Copper hammered again, lowest level in 18 months
Copper prices dropped for the second straight day on Thursday, hitting the lowest level in almost 18 months, as the industrial metal heads toward a bear market driven mostly by China's weaker growth impacting on base metals demand.
Today's selloff began in Asia, where investors pared back their holdings in copper, gold and oil. Recent economic data and forecasts related to China predict a weaker demand for raw materials, including copper, widely used in construction and manufacturing.
Copper for delivery in three months dived as much as 4% to $6,800 a metric ton in London, the lowest since Oct. 20, 2011. A close at the current level would be 20% below the February 2012 peak, which for many investors is a key indicator that copper is headed towards a bear market.
The market condition, characterized by widespread pessimism among investors, implies a downturn of 20% or more in multiple broad indexes, such as the Dow Jones Industrial Average (DJIA) or Standard & Poor's 500 Index (S&P 500), over at least a two-month period.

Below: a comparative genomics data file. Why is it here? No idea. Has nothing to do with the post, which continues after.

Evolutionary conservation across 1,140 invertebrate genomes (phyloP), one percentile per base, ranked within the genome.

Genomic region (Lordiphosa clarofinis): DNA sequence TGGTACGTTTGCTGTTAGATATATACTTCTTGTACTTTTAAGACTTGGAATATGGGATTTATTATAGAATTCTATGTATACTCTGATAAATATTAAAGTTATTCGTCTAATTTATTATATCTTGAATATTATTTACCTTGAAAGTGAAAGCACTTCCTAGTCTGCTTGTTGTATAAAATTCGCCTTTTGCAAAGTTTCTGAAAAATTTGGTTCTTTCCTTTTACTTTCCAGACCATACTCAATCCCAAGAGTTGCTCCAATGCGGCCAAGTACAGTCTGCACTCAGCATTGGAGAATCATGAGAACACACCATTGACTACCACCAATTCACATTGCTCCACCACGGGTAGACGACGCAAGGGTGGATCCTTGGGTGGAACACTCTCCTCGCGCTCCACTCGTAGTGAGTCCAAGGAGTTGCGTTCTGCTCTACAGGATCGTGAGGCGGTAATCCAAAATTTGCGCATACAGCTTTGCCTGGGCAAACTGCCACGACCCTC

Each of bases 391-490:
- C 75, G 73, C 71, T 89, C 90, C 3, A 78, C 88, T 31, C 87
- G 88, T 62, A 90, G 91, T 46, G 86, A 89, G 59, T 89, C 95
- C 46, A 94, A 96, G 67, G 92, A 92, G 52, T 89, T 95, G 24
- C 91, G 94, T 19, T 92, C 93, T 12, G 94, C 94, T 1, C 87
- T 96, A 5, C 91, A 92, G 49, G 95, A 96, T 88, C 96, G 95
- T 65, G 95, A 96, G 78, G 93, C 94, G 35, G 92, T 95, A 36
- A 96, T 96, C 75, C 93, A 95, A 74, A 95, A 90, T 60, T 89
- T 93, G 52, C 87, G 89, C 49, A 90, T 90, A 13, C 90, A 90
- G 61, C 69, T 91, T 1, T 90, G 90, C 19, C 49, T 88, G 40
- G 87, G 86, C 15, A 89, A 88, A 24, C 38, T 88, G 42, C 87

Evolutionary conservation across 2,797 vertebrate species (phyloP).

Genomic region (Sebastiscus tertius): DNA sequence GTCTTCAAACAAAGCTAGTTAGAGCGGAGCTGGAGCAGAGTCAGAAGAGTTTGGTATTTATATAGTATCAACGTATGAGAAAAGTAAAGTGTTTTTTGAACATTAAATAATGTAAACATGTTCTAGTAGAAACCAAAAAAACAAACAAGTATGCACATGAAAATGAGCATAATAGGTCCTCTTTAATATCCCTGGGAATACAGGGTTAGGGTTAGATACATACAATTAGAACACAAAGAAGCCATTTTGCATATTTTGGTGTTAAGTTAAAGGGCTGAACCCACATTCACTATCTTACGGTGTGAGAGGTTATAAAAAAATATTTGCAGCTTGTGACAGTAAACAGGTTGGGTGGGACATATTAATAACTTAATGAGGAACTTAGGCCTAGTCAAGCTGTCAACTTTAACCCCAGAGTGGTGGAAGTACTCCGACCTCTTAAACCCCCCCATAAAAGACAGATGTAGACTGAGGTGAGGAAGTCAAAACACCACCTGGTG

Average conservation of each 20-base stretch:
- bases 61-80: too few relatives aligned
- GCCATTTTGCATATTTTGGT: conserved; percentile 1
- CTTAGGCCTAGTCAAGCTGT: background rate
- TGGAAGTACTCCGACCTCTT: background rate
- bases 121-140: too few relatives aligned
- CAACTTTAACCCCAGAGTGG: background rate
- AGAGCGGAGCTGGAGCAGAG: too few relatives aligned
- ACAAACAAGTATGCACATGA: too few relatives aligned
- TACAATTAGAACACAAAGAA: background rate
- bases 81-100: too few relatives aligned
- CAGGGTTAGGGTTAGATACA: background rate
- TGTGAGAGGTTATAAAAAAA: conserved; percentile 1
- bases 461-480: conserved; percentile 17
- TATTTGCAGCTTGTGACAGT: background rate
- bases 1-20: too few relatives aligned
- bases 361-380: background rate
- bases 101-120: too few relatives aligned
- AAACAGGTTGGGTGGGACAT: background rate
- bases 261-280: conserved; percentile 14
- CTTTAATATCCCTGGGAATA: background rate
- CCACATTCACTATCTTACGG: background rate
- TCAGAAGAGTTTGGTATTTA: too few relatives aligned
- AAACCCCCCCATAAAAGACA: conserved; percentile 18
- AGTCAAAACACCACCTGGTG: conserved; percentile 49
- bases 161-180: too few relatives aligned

Copper prices have been under pressure this year, shedding about 13% so far, and the International Monetary Fund's move on Tuesday to lower its global growth forecasts, only made it worse.
Experts, however, say the heavy short selling may dry up and spur a strong rebound.
"I don't think we'll stay below $7,000 for too long… The data shows that the market has never been this short. That for me is a big upside risk for prices because when people start closing out those shorts, you could get quite a big snap higher," Barclays’ analyst Gayle Berry told Business Recorder.
Aluminum, nickel, zinc, tin and lead also retreated today.
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